The Nintendo 64’s library of games was always bemoaned for being tiny. However, many gamers in the late 1990s and early 2000s still would not have had the money or time to really experience all the excellent games the console did have despite its relatively small number. Classic games such as Super Mario 64, Legend of Zelda: Ocarina of Time and Mario Kart 64 were in most people’s collection, of course, but casual N64 gamers might not know of all the excellent alternatives to commonly owned classic games that are out there. Below, Steven Smith (aka @N64Memories on Twitter) suggests 20 alternative N64 games you might want to try instead of your usual go-to games…
Mario Kart 64/Diddy Kong Racing South Park Rally
Mario Kart 64 and, some might say, Diddy Kong Racing are the kings of the kart genre. However, South Park Rally is certainly worth playing if you need to refresh your racing fix because it not only taps into what makes the aforementioned games great, but adds in a classic dose of South Park humour as well as unique challenges not found elsewhere. Trying to collect and hold onto an antidote that will cure you of Mad Cow’s Disease is a unique way of using the karting skills honed in Mario Kart 64. It is a well-crafted game, bundles of fun and different enough not to just be a clone.
GoldenEye 007 The World is not Enough
A lot of what made Rare’s GoldenEye 007 the seminal console first-person shooter is shamelessly plagiarised here in TWINE, but ultimately that’s not a problem. This is because the developers, Eurocom, have reused these features exceptionally well to create another immersive Bond adventure that is just as exciting as GoldenEye 007. In fact, there are a few aspects of TWINE that are better than GoldenEye, which I outlined here in an article on my blog. With this article, I wasn’t saying it is the better game but that it has taken the successful GoldenEye 007 formula and added good gameplay elements to it. Definitely worth playing if you haven’t already.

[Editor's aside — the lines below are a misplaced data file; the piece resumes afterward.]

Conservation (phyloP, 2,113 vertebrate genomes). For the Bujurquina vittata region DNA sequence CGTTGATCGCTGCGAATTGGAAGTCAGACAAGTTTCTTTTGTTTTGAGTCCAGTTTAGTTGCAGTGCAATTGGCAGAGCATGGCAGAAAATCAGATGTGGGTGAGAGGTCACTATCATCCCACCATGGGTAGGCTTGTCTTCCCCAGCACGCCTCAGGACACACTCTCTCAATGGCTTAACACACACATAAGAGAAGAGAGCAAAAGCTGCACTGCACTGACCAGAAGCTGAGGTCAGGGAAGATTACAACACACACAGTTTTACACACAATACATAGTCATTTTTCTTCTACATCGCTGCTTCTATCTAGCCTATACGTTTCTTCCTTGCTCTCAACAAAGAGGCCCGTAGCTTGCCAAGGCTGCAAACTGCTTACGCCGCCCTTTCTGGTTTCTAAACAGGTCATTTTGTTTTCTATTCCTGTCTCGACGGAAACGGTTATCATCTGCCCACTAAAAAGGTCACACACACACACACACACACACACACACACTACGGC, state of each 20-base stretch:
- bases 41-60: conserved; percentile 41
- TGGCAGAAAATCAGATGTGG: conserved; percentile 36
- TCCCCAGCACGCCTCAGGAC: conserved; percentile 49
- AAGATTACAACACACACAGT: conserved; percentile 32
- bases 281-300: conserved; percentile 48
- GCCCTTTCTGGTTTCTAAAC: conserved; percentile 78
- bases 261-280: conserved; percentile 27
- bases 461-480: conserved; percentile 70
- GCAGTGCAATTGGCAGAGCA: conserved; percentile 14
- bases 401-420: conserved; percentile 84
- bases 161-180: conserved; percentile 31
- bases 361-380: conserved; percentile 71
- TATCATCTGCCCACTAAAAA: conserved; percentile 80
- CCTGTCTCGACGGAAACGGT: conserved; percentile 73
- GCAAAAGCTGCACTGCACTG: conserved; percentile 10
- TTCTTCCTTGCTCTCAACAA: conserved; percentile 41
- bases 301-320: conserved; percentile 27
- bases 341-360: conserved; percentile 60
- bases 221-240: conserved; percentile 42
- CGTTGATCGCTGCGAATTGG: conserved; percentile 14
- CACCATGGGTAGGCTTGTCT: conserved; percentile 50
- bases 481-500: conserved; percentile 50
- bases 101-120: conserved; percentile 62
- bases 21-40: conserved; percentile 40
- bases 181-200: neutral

International Superstar Soccer/FIFA Michael Owen’s World League Soccer 2000
Released in the USA as Mia Hamm Soccer 64, this soccer sim is definitely on a par with the N64 FIFA games and just shy of the brilliance of Konami’s ISS series. The British-based developers used varied camera angles, tight responsive controls and a range of player moves to try to offer an alternative to the dominance of EA and Konami. It sold fairly well but was unfairly overlooked because of the likes of FIFA and now is the time to tell people to give it another chance!
Wave Race 64 Hydro Thunder
Surprisingly, the success of Wave Race 64 early on in the N64’s life didn’t cause of flood (pun intended) of replica games onto the system. Maybe developers knew they couldn’t match its success, who knows. However, Midway’s release is a viable alternative as it is a great conversion of the arcade game. The graphics are gorgeous, the tracks are numerous and varied enough to repeatedly enjoy, and it handles responsively too. Although it isn’t a Wave Race 64 beater, it is similar and it is very accomplished. There’s no harm in putting down Wave Race for a little while if you haven’t tried this yet.
Yoshi’s Story Mischief Makers
2D gaming was going out of fashion in the late 1990s and it took something extra special on a 3D console to get gamers to take notice. Although not as deep as Yoshi’s Island on the Super NES, Yoshi’s Story was a popular 2D platformer on the N64 and clearly had a sprinkle of that Nintendo magic that got people fawning over it. A few other alternative 2D platformers exist to Yoshi’s Story but none as exciting as Mischief Makers. You are Marina, a robot out to save her creator who has been kidnapped. Levels are unique because you SHAKE SHAKE your way up, down and through the semi-2D levels. The story line is bonkers but the levels and worlds that occupy the game are lovely and it gets pretty darn challenging towards the end. To extend longevity, each level can be completed in a time frame to earn awards and there are plenty of secrets to uncover. With 2D back in fashion, there’s no better time to rediscover this one.
Turok 2: Seeds of Evil Armorines: Project S.W.A.R.M